Prevention is the best policy, but accidents do happen. Knowing what to do in the moments immediately after an injury to the head, neck or face can make all the difference in the healing process. The American Association of Oral and Maxillofacial Surgeons offers this handy, tip-filled, wallet-sized first aid card to help you take the right steps at an unfortunate time.”
Your wisdom teeth, also known as the third molars, are the largest in your mouth. Unfortunately, many patients’ jaws are not wide enough to accommodate these sizable teeth, which can cause them to fail to erupt properly. Wisdom tooth extraction is typically recommended when the wisdom teeth are impacted. Some patients may not need a wisdom tooth extraction, however, if the third molars are not impacted. If they are able to emerge properly without incident, the patient may be able to keep those teeth. Nonetheless, a significant number of people choose to have their wisdom teeth removed as a preventive measure. You should be evaluated by an oral surgeon to determine what interventions, if any, are most appropriate in your case. You should also make sure that you understand the risks and benefits of the surgical procedure before making a decision on how to proceed. The oral surgeon can examine…Details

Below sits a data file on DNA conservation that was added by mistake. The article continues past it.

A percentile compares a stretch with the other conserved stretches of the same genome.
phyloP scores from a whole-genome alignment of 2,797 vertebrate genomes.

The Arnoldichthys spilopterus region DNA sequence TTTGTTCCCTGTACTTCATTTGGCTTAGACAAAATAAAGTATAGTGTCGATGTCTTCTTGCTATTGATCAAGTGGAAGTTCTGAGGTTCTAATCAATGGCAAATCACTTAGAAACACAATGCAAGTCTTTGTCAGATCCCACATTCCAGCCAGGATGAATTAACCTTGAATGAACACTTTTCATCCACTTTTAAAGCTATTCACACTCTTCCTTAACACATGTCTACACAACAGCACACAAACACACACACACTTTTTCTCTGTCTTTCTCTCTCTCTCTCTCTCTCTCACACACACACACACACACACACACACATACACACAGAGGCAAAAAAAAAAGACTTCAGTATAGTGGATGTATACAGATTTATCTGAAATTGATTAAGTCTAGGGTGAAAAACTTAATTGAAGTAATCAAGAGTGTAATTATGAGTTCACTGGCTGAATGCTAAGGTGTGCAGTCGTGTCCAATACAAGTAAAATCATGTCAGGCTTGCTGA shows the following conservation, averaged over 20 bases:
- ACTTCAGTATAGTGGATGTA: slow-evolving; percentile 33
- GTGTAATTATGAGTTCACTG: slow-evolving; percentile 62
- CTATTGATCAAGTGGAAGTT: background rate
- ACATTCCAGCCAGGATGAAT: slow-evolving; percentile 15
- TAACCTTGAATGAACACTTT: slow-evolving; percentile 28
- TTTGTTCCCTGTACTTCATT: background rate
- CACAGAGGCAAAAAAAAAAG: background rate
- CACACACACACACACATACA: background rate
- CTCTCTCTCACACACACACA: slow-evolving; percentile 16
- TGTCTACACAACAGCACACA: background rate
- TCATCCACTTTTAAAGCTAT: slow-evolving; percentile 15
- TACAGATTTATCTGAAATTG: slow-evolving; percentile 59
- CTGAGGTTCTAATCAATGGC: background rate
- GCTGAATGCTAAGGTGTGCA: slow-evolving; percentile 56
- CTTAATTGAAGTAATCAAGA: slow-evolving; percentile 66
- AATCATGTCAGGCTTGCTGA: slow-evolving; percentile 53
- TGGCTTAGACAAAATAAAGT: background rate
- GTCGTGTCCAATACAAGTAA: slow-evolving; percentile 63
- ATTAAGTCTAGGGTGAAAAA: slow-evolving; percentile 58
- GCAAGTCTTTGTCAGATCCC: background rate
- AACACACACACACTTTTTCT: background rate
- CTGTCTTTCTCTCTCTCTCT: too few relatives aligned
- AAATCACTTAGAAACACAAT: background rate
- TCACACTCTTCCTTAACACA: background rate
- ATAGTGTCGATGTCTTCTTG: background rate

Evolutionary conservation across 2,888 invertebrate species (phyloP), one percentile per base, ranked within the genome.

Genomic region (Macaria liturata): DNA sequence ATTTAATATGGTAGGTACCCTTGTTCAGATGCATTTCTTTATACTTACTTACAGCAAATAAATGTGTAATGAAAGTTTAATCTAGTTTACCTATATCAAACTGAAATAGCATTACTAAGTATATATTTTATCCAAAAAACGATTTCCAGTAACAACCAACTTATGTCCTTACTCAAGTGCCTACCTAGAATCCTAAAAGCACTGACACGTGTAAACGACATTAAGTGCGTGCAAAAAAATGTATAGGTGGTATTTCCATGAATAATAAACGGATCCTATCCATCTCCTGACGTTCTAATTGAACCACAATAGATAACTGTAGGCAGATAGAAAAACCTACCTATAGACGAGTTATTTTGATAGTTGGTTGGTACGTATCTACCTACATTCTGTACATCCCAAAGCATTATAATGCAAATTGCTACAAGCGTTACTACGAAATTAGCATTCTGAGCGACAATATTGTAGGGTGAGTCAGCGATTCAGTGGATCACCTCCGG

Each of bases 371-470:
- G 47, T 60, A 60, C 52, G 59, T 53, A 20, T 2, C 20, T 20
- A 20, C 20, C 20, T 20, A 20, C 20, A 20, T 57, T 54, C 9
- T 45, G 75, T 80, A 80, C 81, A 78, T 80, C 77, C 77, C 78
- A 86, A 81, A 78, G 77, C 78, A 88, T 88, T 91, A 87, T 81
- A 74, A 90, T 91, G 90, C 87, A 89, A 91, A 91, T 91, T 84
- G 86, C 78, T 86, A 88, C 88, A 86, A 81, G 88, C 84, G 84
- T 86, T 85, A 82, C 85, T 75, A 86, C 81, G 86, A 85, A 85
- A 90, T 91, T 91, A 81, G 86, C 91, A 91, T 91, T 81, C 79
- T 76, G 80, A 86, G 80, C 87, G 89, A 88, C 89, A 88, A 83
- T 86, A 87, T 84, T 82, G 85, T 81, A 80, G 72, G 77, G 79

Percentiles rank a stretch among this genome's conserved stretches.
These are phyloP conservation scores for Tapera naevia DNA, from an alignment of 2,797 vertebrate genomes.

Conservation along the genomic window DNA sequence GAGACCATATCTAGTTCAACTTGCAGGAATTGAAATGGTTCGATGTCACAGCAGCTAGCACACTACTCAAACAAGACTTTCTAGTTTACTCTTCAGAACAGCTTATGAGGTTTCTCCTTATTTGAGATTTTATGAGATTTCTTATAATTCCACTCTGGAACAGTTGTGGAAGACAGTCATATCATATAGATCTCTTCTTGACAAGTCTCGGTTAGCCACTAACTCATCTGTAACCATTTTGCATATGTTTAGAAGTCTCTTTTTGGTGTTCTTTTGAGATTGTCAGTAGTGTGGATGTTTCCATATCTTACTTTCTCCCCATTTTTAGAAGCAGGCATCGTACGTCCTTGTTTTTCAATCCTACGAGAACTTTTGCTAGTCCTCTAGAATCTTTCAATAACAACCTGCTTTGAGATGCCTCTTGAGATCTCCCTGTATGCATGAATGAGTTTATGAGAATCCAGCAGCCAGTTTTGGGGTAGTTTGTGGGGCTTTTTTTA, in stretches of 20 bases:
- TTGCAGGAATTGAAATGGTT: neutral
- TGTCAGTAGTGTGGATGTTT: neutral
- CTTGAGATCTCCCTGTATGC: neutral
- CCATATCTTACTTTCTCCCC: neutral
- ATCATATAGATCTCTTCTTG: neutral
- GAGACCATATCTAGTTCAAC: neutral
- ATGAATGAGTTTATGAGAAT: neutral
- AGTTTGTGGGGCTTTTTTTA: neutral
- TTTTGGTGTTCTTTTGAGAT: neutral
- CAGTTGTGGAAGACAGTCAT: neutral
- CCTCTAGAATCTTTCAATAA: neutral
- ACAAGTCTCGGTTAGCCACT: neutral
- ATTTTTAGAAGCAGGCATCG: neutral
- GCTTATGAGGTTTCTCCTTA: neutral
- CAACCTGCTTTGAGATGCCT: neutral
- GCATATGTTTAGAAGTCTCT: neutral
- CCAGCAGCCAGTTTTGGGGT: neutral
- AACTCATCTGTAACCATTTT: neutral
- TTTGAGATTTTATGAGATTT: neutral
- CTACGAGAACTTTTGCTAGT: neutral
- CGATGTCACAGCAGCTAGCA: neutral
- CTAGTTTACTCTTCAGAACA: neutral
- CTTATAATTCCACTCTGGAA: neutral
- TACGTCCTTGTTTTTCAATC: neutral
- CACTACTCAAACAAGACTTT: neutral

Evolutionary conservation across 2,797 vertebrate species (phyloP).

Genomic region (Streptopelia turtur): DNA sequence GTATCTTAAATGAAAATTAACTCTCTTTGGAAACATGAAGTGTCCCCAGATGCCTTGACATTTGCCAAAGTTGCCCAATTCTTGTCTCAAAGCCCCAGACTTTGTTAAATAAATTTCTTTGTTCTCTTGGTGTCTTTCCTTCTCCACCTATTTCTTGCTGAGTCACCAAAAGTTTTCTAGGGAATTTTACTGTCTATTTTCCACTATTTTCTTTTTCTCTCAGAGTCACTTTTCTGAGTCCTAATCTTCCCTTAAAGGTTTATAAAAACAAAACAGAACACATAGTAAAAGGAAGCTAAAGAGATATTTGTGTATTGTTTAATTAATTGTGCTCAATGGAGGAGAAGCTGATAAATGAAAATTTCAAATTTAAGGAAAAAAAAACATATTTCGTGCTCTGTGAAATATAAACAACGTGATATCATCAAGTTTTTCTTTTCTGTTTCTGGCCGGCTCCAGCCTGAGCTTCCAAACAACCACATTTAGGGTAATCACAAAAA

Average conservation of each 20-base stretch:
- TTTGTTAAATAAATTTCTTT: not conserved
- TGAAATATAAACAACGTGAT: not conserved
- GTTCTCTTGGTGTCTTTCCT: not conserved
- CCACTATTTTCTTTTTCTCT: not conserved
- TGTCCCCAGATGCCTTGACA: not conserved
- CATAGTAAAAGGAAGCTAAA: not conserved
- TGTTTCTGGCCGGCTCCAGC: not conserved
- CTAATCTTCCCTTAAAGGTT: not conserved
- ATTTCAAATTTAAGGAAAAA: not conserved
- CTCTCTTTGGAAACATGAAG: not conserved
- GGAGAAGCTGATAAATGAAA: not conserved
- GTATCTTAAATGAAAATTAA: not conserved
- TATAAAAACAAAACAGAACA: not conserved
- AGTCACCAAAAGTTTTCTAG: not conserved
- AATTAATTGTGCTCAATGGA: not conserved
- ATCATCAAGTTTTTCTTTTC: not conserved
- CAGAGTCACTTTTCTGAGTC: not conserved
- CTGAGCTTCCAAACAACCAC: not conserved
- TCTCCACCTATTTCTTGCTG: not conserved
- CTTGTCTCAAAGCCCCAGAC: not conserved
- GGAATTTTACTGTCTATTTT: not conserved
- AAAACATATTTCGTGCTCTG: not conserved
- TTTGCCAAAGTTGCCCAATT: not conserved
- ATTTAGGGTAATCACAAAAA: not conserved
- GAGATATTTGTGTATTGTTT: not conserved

Some patients who long for straighter smiles may face some obstacles to traditional orthodontic treatment. For example, if a tooth that needs to be moved is adjacent to a large gap, there may be no surface to which the next bracket can be attached so that forces can be properly applied to the targeted tooth. A Temporary Anchorage Device (TAD) can help patients overcome such treatment challenges. TADs are tiny surgical screws that an oral surgeon places in designated locations in the jaw. The TAD is made of titanium, so the bone can fuse with it and it will stay in place for the duration of treatment. If an extra anchor is needed for the orthodontic appliances in your case, a TAD may be beneficial. TADs also can be helpful when it’s necessary to correct the bite in addition to the alignment of the teeth. The orthodontist and oral surgeon…Details
An increasing number of patients are weighing dental implants as a possible treatment for tooth loss. As is the case with any dental treatment, especially one that requires oral surgery, it’s important for patients to be well-informed when making this decision. As part of the treatment planning process, you will have an initial consultation with an oral surgeon. That first appointment gives you an opportunity to ask a variety of questions that can help you determine whether dental implants will be the right option for you. Here is a list of some questions to ask the oral surgeon about this intervention: Am I a good candidate for dental implants? Dental implants can last for decades under the right circumstances. Check to see if the conditions are right for dental implants to be a long-lasting solution for you. What are the benefits of dental implants? Dental implants have a number of advantages…Details